Last week the Climate Week NYC session entitled Green Recovery from COVID-19: Perspectives from across the Globe.
Presenters included a diverse set of people from the mayor of Los Angeles to the EU Energy Commissioner to the UN Secretary-General for Sustainable Energy and the academics from Columbia’s School of International and Public Affairs (SIPA) who hosted the event. As I sit only a short distance from where Climate Week NYC events normally take place in New York City amid throngs of people, it was truly a bit strange to watch everything unfold over Zoom, though that format is becoming increasingly familiar for everything that used to take place in real life.
The strongest theme emerging from the 1.5 hour discussion was the need to take advantage of the fiscal stimulus required across the globe to combat the economic impacts of COVID-19 to make sure that government and multi-lateral funds are at the same time used to address the ever-present threat of climate change and mitigate the impacts of a changing climate on the most marginal communities.
Jason Bordoff, the moderator from SIPA’s Center on Global Energy Policy, set the tone early on by asking the audience to guess percentages of economic stimulus pledged to the green economy by the US, EU and China respectively. No one was too surprised that the EU has earmarked 20%, while the audience expected more from China, which has only pledged 2%, and the US, which has only pledged 1%. Indeed, the disparities in action underway with the Covid-19 recovery mirror the willingness of the three governments to invest in lowering global greenhouse gas emissions since the inception of the UN Framework Convention on Climate Change in the 1992. As ratifying parties to the Kyoto Protocol when it came into force in 2005, the EU pledged a firm GHG emissions reduction target and China agreed to participate as a recipient country for eligible project-based GHG emissions reduction investment to achieve developed world targets. Meanwhile, the US never ratified the Kyoto Protocol in the first place. Similarly to Kyoto, the Paris Climate Agreement saw the EU take an aggressive GHG reduction target, China a conservative one, and the US back out completely in 2017.
Despite the lack of interest by the current US federal administration in climate action, states and cities have taken up the gap, though the holes in their budgets created by the Covid crisis has meant they are struggling to maintain essential services while furthering green policies. Eric Garcetti, the mayor of Los Angeles, addressed this issue directly in his speech and championed the work he is doing in leading a coalition of cities through the C40 Global Mayors Recovery Task Force to intertwine the climate goals with economic recovery from the current crisis. Guiding principles of the Task Force include reducing emissions from urban transportation, addressing the social inequities of the current system in many cities, improving resilience to climate threats, and letting science guide public policy. In Los Angeles specifically, Garcetti has focused on reducing auto emissions in that city famous for its traffic and channeling private capital into initiatives that will help the city of LA and state of California achieve their aggressive renewable energy and emissions reduction targets.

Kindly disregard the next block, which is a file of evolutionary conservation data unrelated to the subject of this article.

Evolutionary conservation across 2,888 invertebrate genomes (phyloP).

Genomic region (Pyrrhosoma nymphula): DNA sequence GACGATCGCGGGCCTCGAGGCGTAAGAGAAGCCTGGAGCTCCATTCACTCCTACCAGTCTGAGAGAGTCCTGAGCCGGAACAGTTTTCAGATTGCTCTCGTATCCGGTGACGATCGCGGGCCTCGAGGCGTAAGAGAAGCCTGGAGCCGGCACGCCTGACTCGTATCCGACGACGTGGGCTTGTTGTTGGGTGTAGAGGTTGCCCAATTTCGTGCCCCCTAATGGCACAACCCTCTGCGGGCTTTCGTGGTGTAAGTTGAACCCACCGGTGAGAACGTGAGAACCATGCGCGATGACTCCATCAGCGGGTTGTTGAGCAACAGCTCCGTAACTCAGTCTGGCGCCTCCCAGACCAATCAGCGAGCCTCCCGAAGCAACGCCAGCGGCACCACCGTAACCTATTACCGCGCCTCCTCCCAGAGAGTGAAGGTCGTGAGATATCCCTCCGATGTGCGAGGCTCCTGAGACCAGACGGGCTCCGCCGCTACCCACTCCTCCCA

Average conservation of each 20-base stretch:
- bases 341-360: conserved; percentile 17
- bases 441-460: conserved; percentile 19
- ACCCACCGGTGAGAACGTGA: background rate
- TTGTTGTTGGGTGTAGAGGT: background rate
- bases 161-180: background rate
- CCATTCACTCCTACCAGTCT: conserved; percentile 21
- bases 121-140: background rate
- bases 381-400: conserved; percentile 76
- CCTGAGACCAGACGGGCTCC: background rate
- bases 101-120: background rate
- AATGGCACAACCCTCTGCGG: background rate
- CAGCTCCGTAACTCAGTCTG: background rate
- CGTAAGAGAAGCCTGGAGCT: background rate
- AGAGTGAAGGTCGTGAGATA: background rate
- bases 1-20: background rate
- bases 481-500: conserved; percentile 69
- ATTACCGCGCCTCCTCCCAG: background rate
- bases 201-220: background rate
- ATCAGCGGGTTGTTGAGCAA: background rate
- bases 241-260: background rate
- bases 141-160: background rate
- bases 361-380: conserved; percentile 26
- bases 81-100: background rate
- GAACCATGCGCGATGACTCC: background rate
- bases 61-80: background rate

Damilolo Ogunbiyi, the CEO and special representative from UN Secretary-General for Sustainable Energy, drew attention to the fact that massive infrastructure investment is needed in the global South to raise the standard of living in developing countries, where 1.8 billion people have no access to reliable electricity. Throughout sub-Saharan Africa, renewable energy projects can take years to raise financing while fossil fuel plants, for which there are existing supply chains who benefit from the status quo, continue to proliferate.
Reflecting on the responsibilities of the global renewable energy industry brought on by the crisis, we have a tall order in the years ahead to recover some of what the world looked like before pre-Covid in terms of economic activity. At the same time, given the increasing impacts of climate change on the global poor and the social inequities made more extreme by the crisis, there has to be adequate attention given to making sure that the investment required to boost the global economy in the form of a Green New Deal or other stimulus will also be made in service of creating a more equitable and sustainable global economy which will grow the market for renewable energy and position society as a whole better to whether any challenge like a global pandemic which may arise in the future.